What should you do when something doesn't work out as planned? Don’t worry, many smart minds before you have already thought about failure and came up with practical guidelines. Find out what you can learn from Murphy, Parkinson and others in our new blog series.
Project Management Guidelines (Part 1) - What We Can Learn From Project FailuresAnnalena Simonis, Thursday 27 May 2021 | Reading time: 5 min.
Projects are becoming increasingly complex. This may be due to the project itself, which is becoming more complex because of the multitude of parameters it contains. Another reason can be the influence of the project environment or a high number of stakeholders. A good project manager knows that some developments are out of their control. However, it is the way you react in such situations that can make the difference. When unexpected events occur, it is natural to feel stressed. The only way to relieve that stress is to remain calm about the situation and take action to keep the situation under control.
In this article, we present 8 project management guidelines that help you deal with failures. These popular “laws” from literature, business and research can help you deal more positively in your everyday work with situations in which not everything goes according to plan. We will show you how you can learn a lesson or two from these guidelines that will have a positive impact on your projects.
1. Lakein's Law: "Failing to plan is planning to fail."
Alan Lakein is an influential U.S. self-help author who focuses on personal time management. Lakein is a proponent of prioritizing one's tasks by dividing them into A, B, and C priorities in order to get the most important things done first. The law was originally stated as, "By failing to plan, you will gain very little, if any, time, and by failing to plan, you will almost certainly fail...." This leads to a paradoxical conclusion: precisely because we lack the time to plan, we should take the time to plan. With this, the author takes the view that, especially at the beginning of a project, one should not simply jump into it and warns against a "Just Do It" mentality. Project work is preceded by project planning, which is still too often interpreted as doing nothing and thus, unimportant.
2. Murphy's Law: "Anything that can go wrong will go wrong."
Probably the most famous of all management laws is attributed to American military pilot and aerospace engineer Edward Aloysius Murphy, Jr. Entire books have been devoted to explaining this law. Which is why there are numerous interpretations. Murphy's law states that anything that can go wrong will go wrong, unless you want to show that something is going wrong. The reason for this assumption is the observation that through selective perception, experience and evaluation, we usually experience things more distorted and negative than they actually are. As a result, everyone develops an individual level of risk tolerance, which a good project manager must also consider within their team. The project manager must work to balance the risk tolerances of the stakeholders with the level of uncertainty that is appropriate for the successful completion of the project. Anticipatory planning is required to manage the inevitable setbacks according to Murphy’s law. Attempts should be made from the outset to identify what could go wrong and to reduce or eliminate that possibility. The very process of identifying a risk eliminates its most damaging characteristic: surprise.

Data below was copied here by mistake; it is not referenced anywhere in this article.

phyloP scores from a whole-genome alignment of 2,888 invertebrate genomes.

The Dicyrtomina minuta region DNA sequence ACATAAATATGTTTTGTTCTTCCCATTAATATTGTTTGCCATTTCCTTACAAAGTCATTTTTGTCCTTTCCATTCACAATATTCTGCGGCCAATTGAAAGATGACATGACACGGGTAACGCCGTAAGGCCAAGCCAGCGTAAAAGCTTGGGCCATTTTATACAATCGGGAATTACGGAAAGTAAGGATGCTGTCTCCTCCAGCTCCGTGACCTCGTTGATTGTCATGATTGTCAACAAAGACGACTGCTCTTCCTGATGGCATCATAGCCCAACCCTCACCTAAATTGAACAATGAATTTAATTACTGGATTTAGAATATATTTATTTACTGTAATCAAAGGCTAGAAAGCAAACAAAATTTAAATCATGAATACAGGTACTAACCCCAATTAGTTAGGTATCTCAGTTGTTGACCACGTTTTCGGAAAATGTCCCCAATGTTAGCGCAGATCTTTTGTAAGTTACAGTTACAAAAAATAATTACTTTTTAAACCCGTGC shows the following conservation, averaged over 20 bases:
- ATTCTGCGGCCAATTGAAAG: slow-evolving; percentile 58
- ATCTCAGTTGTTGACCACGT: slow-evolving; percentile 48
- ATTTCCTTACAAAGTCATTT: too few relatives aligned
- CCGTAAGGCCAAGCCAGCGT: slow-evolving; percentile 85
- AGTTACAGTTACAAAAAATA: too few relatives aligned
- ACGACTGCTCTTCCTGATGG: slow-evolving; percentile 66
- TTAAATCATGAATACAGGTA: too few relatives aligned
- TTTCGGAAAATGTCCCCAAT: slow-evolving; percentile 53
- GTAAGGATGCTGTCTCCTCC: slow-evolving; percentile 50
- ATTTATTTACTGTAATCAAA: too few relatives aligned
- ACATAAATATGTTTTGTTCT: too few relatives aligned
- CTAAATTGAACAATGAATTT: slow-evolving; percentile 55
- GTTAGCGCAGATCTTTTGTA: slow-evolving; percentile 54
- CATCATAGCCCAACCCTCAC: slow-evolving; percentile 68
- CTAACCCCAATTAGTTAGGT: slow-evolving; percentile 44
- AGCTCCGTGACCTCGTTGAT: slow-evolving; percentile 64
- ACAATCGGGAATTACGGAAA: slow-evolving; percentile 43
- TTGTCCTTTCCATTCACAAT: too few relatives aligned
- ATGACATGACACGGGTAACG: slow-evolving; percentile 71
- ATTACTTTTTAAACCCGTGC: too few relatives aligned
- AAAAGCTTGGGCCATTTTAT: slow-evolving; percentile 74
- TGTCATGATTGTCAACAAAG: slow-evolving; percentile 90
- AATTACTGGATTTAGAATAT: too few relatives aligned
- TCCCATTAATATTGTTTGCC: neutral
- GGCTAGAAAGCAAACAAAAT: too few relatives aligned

3. Constantine's Law: "A fool with a tool is still a fool."
Larry Constantine is a software engineer and designer who pioneered the Structured Design approach to software development. An important implication of his law is that "A fool with a tool is an even more dangerous fool." This assumption can be especially applied to relying on project management software for support. Constantine argues that a tool will not be effective until the concepts and processes behind it are fully understood. He illustrates his rule with the comparison to a school child who is allowed to use a calculator before it mastered to skill to calculate the basic functions without help. Accordingly, Constantine's Law states: Only when people understand the principles of project management, can they used automated tools effectively.
4. Augustine's Law: "A bad idea executed to perfection is still a bad idea."
Norman R. Augustine is a former chairman and CEO of a U.S. corporation and author of ironic observations on business and life, including a large number of "laws." His guiding principle is that no decision in project management is as important as the selection of projects to implement. Far too often, all sense of strategy and prioritization is lost in selecting the right projects. All projects must be carefully vetted to ensure they align with the organization's strategy and provide the most value relative to other potential projects. Then, as the project progresses, ongoing quality control plays an important role, because if complex processes are pushed through to the end without a quality check, the likelihood of losing all the value created increases. To prevent a project from failing, it is important to establish checkpoints early on.
Next week, in the second part of this blog series, we will introduce you to another four laws that you can apply to your everyday project work.